Dove Hunting

dove1Of all the crazy things that sportsmen do, dove hunting has to be one of the most idiotic. Dove hunters get up too early, and hunt when its too hot. They buy guns that are too expensive, and blast too many shells at birds that are too fast. They sit in fence rows, brush piles, corn fields, lawn chairs, deer stands, and stickery trickery berry patches. This is all in an attempt to bag a bird with a breast the size of a walnut. To make matters worse, this year Missouri's dove season started on the last day of a 3 day weekend. You would be a fool to give up sleep to pursue such trivial creatures on a holiday.

muddybootsMy friend and I skooched (that is correct English in Missouri) our way up the dirt path that farm equipment had left through the bean field towards some old grain bins. Our footprints grew larger as the brownish clay soil gathered on our boots. We had started at daybreak next to the grain bins along the edge of the field. Another farmer had cut silage in the next field over. We knew the doves would be meeting there for breakfast. What we didn't realize was mosquitoes eat breakfast long before doves do.

Looking straight up into the gray morning sky, I could see the mosquitoes had entered a holding pattern over my head. The smaller ones would dive-bomb me in the shoulder every now and then to distract me as the big ones were cleared for descent to aim for my face and neck. I tried to focus on the doves flying a route along a power line an eighth of a mile from us. "Holy crap!" says my hunting partner, "You have a huge mosquito on your hat". As a kid, I don't know how many times I saw Alan Hale - "The Skipper" hit Bob Denver - "Gilligan" with his skipper's hat, but I agreed to play Gilligan's role if it would stop the attack. Since the mosquitoes and my buddy were having all the fun, a relocation down the slick path to the power lines seemed like a good distraction.

Once we got situated closer to the power lines the doves decided to change course, and fly an eighth mile to either side of our new location. We discussed camo, and why the doves kept avoiding our area. I sometimes laugh at our inability to think as wild animals. If I can pick out a hunter in camo at a quarter mile, I am sure that it is much more simple for a dove flying overhead. Our new location was a bust. At least the mosquitoes didn't follow us. They were probably just too heavy at that point to fly.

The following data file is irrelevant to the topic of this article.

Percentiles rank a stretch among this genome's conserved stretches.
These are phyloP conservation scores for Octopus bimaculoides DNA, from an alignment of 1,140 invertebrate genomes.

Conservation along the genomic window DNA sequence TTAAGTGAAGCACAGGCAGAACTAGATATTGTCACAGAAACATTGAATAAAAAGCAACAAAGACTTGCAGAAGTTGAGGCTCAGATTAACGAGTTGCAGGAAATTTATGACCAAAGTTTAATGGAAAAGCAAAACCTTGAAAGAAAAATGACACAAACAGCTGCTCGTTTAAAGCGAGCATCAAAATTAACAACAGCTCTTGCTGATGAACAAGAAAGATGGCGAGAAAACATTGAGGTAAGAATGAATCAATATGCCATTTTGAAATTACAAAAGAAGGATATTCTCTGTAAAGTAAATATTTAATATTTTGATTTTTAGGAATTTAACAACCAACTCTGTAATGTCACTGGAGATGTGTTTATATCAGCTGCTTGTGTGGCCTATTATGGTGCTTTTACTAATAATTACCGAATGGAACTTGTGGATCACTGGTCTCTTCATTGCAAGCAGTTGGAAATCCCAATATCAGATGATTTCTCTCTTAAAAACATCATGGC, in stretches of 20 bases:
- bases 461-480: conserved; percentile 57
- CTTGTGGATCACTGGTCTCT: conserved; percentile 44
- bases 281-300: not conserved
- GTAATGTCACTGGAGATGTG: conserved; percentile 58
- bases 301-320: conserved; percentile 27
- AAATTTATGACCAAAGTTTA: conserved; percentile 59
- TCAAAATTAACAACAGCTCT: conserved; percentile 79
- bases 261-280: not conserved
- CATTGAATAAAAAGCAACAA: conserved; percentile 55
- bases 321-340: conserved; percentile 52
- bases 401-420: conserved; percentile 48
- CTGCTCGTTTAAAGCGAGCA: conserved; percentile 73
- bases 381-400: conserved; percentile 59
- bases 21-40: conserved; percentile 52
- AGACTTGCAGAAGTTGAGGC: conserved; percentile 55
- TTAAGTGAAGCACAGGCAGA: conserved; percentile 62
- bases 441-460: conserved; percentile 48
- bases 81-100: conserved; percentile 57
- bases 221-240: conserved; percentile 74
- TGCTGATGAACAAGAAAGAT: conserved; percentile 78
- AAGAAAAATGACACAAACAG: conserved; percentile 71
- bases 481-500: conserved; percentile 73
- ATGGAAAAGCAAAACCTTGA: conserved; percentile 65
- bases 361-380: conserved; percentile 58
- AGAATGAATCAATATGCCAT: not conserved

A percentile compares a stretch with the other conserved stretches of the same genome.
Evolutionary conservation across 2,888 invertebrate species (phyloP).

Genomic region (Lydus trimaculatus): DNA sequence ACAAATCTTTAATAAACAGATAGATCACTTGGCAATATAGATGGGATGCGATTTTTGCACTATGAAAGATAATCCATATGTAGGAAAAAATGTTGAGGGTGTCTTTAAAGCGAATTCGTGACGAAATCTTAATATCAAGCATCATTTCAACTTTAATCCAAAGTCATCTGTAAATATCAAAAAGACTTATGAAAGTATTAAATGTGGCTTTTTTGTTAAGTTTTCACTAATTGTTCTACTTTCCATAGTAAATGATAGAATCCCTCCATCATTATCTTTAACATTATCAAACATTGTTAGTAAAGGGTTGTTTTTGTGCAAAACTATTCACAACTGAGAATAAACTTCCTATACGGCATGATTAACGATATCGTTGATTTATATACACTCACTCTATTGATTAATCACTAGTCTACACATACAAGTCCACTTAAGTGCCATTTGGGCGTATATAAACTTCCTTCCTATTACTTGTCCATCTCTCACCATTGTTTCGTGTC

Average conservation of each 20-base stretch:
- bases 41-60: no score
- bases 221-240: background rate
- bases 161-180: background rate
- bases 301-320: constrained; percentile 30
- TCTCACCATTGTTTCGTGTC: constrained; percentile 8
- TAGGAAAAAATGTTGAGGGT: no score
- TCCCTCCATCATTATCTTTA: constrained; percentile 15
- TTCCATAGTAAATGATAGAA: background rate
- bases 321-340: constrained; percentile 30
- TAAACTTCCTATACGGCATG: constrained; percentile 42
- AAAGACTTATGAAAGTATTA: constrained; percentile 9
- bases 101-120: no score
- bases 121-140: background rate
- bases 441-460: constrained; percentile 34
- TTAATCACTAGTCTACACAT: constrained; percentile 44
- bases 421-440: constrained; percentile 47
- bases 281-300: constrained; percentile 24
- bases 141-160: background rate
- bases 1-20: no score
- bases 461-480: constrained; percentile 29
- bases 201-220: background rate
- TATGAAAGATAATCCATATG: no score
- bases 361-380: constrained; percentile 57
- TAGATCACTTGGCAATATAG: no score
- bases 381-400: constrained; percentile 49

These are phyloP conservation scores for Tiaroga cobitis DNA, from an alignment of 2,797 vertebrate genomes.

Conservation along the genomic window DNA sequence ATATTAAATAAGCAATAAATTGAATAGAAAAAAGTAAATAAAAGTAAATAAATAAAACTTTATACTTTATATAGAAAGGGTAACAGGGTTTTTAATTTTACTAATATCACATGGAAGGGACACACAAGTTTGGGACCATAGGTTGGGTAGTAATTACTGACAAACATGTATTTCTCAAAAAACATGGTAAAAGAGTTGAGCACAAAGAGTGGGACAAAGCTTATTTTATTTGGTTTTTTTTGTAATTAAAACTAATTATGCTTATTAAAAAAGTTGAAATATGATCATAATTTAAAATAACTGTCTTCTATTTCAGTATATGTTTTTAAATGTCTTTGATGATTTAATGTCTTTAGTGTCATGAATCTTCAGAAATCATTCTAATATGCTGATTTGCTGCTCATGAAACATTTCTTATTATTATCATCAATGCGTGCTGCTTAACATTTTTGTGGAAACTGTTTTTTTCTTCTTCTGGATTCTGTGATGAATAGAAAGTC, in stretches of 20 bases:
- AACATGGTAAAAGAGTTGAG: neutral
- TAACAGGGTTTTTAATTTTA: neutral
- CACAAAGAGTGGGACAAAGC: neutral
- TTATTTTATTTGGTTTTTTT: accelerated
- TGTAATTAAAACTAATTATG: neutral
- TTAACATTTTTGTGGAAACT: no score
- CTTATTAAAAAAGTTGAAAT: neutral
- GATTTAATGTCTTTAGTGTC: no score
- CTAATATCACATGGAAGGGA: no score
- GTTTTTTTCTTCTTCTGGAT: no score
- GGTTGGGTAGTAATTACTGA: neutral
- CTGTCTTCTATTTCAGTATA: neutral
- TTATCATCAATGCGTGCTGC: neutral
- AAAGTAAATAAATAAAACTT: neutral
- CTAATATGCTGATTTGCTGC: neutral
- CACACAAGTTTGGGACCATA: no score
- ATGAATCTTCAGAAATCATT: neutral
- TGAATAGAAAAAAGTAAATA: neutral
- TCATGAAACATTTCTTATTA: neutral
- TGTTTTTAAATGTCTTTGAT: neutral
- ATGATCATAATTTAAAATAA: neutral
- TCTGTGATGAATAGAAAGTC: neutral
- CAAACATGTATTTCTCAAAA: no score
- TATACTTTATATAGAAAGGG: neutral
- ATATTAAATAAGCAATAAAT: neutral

Skootch - to sneak as quietly as possible from on spot to another. We skootched through the clay back toward the grain bins. As we approached our previous location, we noticed doves gathering in a dead tree just beyond the bins. A plan was quickly formed where my hunting buddy would sneak along one side of the bins, then I would walk out the other side, spooking the wary quarry towards him. I gave him about a minute before I walked out nonchalantly singing, "The movie star, the professor and Marie Ann"... Blam Blam Blam! The doves had acted as I predicted. As they passed my hunting buddy, he slung $5 down the barrel and successfully knocked one down. As he returned victorious, he tossed the bird into the bed of my truck. "You can have him", he said.

I headed for home. It felt like my truck had lost power, or that I had a greater load than when I had arrived to hunt,  A mysterious object had caused a rapid decompression in a rear tire on my toy hauler. That, combined with the weight of the dove in the bed of my truck, caused my fuel gauge to drop a little as I lumbered the 3 miles home. I would need to fix that tire tomorrow... and refill the LP tanks... and put more diesel in the truck. As the calculations went through my head, I determined that dove hunting must be the most expensive way to satisfy ones desire to put meat on the table.

I remember a humorous piece by Jeff Foxworthy where he explained that his wife should be more appreciative of venison. With all of the expenses figured in, he calculated that deer meat was the most expensive meat on the planet.  I beg to differ. The same 4-wheeler, trailer, pickup, an other accoutrements that were used on Jeff's deer hunt were employed on our dove outing. The difference is in the return on investment. Since I was shooting a 20 gauge, I was only throwing an ounce of shot bear6down the barrel at a time. This was done with the hopes of earning a one ounce dove breast per shot. That is close to a one-to-one ratio. With that calculation in mind, Jeff would have had to fire a round from a battleship to knock down a 250 pound buck to be in the same ballpark. Larger game / more meat can be obtained with a comparatively teeny bullet.

So, there you have it. This article is not intended to make light of those who take their dove hunting seriously. Consider it instead as a plea for my wife to exult in my value-mindedness when I discuss another elk hunting trip to Colorado, or bear hunting expedition to Minnesota. After all, i am just trying to save us some money... comparatively.

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